|Year : 2011 | Volume
| Issue : 4 | Page : 205-206
Ethical dilemmas in dentistry
S Omer Sheriff1, Dhastagir Sultan Sheriff2
1 Department of Conservative Dentistry and Endodontics, Adhi Parasakthi Dental College, Melmaruvathur, Tamil Nadu, India
2 Department of Biochemistry, Benghazi University, Faculty of Medicine, Benghazi, Libya
|Date of Web Publication
Dhastagir Sultan Sheriff
Department of Biochemistry, Benghazi University, Faculty of Medicine, Benghazi
Source of Support: None, Conflict of Interest: None
|How to cite this article:
Sheriff S O, Sheriff DS. Ethical dilemmas in dentistry. Niger Med J 2011;52:205-6
The field of dentistry is a science that has all the components of education, from preventive and therapeutic to cosmetic domains. Ethical dilemmas and concerns will be part of the science of dentistry, as it has situations with varied ethical considerations and complexities. ,
Taking the example of dental education, from the undergraduate to the postgraduate levels, you could encounter ethical concerns from the stage of oral diagnosis to treatment. Say for example, during a routine oral diagnosis, an oral medicine specialist finds a patient (husband with two children) with a chronic painful tooth infection that needs to be referred to the Oral Surgery Department or to the Endodontist - what should he do? Refer the patient to either one of them or go for laboratory investigations to rule out other causes of infection, including the acquired immune deficiency syndrome (AIDS), before the referral? Here a consultant is required to take informed consent for undertaking a diagnostic test for AIDS. (Respect for Autonomy) 
Once he decides to go for laboratory investigation and finds the patient to be AIDS positive what should he do with the patient and the referred consultant?
The Oral Medicine dentist informs the patient that he suffers from AIDS and the patient goes into shock, making the dentist question whether informing the patient about the condition was beneficial or harmful. Bring no harm to the patient is one ethical principle that will get violated if the revelation harms the patient, with a fragile mindset to cope with the finding, with psychological consequences. If the consultant is able to convince the patient about his AIDS presence - is it right or wrong on his part to warn the referred consultant about the status of the patient's infection or not. If yes, are we violating the privacy act that the patient is entitled to have, if he has requested the doctor not to reveal his illness? If the dental council insists that the consultant must be warned and shown the results of the patient before being operated or treated, then this rests on a thin edge of uncertainty bordering on the patient's autonomy to the physician's safety.
Once the consultant comes to know that the patient is having AIDS - if he declines the treatment - can we call it medical negligence or is the dentist right to refuse treatment on the basis of his individual human rights?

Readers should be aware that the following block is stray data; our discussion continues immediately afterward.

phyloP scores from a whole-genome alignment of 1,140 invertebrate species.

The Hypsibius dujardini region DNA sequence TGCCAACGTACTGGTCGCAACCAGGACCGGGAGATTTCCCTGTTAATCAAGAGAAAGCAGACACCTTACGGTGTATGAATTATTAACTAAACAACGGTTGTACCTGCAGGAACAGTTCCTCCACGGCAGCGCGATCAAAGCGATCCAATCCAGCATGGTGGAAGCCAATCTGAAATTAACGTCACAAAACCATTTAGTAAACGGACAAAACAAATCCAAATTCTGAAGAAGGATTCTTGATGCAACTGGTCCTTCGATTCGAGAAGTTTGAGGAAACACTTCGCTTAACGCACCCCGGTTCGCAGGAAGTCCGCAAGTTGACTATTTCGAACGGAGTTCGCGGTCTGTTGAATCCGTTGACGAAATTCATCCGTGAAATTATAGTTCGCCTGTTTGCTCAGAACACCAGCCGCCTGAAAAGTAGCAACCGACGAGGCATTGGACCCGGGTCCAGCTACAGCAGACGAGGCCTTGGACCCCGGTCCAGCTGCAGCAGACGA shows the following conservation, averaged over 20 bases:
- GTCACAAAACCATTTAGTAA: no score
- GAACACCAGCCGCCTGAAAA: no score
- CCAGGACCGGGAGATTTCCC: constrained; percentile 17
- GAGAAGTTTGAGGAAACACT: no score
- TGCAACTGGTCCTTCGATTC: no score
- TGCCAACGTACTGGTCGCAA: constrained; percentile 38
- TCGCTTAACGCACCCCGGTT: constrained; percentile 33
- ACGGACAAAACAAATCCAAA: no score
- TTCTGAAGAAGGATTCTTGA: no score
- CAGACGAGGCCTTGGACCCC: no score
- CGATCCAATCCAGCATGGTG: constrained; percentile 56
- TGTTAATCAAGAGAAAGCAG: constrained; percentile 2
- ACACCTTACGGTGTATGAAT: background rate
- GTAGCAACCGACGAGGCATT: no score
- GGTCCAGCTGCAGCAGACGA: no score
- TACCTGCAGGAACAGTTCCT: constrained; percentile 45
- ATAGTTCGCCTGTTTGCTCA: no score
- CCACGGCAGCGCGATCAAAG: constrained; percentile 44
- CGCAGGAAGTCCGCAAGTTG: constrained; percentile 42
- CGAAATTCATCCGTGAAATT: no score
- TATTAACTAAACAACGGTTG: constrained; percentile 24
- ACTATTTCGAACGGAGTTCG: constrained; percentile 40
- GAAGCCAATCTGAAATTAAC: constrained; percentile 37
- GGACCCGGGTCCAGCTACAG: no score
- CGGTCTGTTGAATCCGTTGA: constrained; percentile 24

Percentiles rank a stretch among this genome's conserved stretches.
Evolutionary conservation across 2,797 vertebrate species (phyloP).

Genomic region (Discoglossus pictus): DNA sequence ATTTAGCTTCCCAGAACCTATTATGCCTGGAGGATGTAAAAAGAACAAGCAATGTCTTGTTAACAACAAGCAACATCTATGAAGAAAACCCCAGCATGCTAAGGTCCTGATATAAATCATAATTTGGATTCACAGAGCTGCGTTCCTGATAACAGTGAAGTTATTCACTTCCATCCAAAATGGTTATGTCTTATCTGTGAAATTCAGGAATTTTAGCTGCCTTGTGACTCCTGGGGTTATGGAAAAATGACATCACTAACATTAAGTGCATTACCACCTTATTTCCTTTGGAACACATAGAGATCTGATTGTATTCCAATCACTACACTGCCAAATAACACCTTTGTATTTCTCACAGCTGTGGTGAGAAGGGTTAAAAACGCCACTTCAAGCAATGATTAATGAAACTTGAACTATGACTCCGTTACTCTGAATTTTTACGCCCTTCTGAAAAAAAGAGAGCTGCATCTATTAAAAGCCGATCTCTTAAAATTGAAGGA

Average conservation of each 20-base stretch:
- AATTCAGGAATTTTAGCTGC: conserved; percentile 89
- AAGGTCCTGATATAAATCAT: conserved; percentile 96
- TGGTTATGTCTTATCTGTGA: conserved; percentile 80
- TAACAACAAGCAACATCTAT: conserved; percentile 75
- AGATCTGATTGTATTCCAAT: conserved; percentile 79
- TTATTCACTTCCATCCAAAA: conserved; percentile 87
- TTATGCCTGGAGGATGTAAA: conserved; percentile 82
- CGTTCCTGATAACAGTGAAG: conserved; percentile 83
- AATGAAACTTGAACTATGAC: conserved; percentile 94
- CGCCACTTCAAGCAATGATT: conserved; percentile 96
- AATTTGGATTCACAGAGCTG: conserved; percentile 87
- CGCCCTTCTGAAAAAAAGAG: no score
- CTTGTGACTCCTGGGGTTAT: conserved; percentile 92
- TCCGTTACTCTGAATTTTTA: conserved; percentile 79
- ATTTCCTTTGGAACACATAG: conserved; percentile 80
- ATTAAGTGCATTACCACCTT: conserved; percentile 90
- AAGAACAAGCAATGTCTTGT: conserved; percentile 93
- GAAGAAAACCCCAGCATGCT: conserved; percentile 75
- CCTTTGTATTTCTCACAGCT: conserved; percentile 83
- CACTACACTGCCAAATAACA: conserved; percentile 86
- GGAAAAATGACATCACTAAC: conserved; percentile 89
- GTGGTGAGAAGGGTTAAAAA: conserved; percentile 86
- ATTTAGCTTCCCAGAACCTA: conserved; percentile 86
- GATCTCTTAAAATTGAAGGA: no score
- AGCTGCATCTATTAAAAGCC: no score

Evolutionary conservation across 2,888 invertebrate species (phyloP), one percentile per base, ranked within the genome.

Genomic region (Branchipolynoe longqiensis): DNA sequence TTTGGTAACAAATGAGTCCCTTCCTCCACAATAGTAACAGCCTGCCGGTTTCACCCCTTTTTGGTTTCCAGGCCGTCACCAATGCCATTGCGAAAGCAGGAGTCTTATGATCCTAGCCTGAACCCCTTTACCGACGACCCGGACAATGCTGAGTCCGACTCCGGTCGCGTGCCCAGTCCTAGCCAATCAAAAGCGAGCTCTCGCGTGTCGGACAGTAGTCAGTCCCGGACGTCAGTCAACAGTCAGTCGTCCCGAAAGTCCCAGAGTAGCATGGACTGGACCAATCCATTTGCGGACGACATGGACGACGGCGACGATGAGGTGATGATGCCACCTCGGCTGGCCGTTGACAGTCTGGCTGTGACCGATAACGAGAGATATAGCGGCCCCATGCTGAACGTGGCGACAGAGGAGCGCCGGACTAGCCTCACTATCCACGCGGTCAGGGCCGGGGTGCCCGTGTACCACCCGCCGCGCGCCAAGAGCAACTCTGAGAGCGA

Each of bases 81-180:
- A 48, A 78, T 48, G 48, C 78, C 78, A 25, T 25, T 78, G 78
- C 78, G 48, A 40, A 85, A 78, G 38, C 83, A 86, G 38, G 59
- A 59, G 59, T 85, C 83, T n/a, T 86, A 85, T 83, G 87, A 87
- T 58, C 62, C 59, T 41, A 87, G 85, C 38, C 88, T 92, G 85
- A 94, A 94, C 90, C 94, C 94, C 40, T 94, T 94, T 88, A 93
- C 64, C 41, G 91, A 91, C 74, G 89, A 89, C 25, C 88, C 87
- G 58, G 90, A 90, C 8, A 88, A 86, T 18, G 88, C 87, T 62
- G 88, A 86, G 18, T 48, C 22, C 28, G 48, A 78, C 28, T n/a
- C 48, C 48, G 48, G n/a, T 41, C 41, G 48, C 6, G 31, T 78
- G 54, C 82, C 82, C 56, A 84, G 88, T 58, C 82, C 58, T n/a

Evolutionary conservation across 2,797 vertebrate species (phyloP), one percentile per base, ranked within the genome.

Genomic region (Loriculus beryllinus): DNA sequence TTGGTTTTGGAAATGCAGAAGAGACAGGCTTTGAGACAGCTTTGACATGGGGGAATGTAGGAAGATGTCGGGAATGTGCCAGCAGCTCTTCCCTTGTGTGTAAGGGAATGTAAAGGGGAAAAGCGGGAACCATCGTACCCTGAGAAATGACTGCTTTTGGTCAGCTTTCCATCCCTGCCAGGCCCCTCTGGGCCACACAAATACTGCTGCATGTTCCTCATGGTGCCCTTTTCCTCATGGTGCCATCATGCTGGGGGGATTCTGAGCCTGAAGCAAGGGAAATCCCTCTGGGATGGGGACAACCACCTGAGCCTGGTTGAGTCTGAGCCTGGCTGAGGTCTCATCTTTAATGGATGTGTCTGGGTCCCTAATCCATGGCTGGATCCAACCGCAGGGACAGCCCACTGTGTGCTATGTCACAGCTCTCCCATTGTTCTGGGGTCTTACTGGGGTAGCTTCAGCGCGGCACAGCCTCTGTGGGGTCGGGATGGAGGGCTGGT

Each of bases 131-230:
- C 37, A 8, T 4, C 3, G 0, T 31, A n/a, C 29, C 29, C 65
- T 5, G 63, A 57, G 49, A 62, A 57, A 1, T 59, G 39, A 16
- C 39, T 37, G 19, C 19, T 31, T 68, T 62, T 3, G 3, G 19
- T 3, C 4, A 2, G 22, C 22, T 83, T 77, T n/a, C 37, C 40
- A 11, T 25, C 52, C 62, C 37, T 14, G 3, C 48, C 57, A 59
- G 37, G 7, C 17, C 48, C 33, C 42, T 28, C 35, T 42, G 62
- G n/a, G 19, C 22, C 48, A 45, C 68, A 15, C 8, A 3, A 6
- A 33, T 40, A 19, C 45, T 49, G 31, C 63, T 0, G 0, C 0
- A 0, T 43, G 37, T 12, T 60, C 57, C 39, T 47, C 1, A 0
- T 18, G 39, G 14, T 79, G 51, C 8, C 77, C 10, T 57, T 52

If he accepts the results of the patient and proceeds with the treatment of say controlling the tooth infection, which is symptomatic rather than curative - is it for relieving the discomfort of the patient or must he refer him to an AIDS specialist before he treats him? Even if he does - if he identifies Kaposi's sarcoma in the patient - what should he do? Is it binding on him to refer the patient to a counselor, or beforehand warn the family about the patient's infection? If he does and the family of the patient is psychologically devastated and pushes the marriage to the doorsteps of divorce - is it an ethically valid decision made by the dentist? Is it ethical on his part to refer him to the counselor and leave the rest to the patient - is it morally right to leave a patient with AIDS at such a level? If he does not follow his advice or meet the counselor, what if he spreads the disease to his wife and family?
If during the treatment the patient bleeds and the blood gets sprinkled on the dentist's face and eyes - what advise will the dentist get - please wash thoroughly with soap and antiseptic and do not worry - says the AIDS specialist. However, the dentist's mind, filled with anxiety, warns him and pushes him toward an AIDS test, in spite of being knowledgeable - what should the dentist do - go for the test or follow a safe hygienic procedure? This illustrates the complexity of the ethical concerns that may arise out of a simple situation, making it very complex, as it involves many steps in the treatment schedule and the dentist-patient relationship.
Keeping the above-mentioned scenario in mind, a dentist must be aware of the basic ethical guidelines he needs to follow in his professional career, apart from having the knowledge to deal with such situations, to protect himself from situational anomalies. The dentist has to have good communication skills, with clarity of mind to analyze the situation. He needs to understand the four governing principles of ethics:
It is very essential that dentists who practice in a place with a higher prevalence rates of AIDS AIDS practice with a knowledge of the ethical guidelines. Respect for autonomy, beneficence, non-maleficence, and justice are the founding ethical principles that govern medicine and dental practice. These principles are termed as 'Prima facie,' meaning that the principles are binding, unless they conflict with another moral principle. 
Therefore, it is imperative that dental practitioners are given a primer course in ethics, to help build their professional communication skills, to promote personal as well as patient safety measures.
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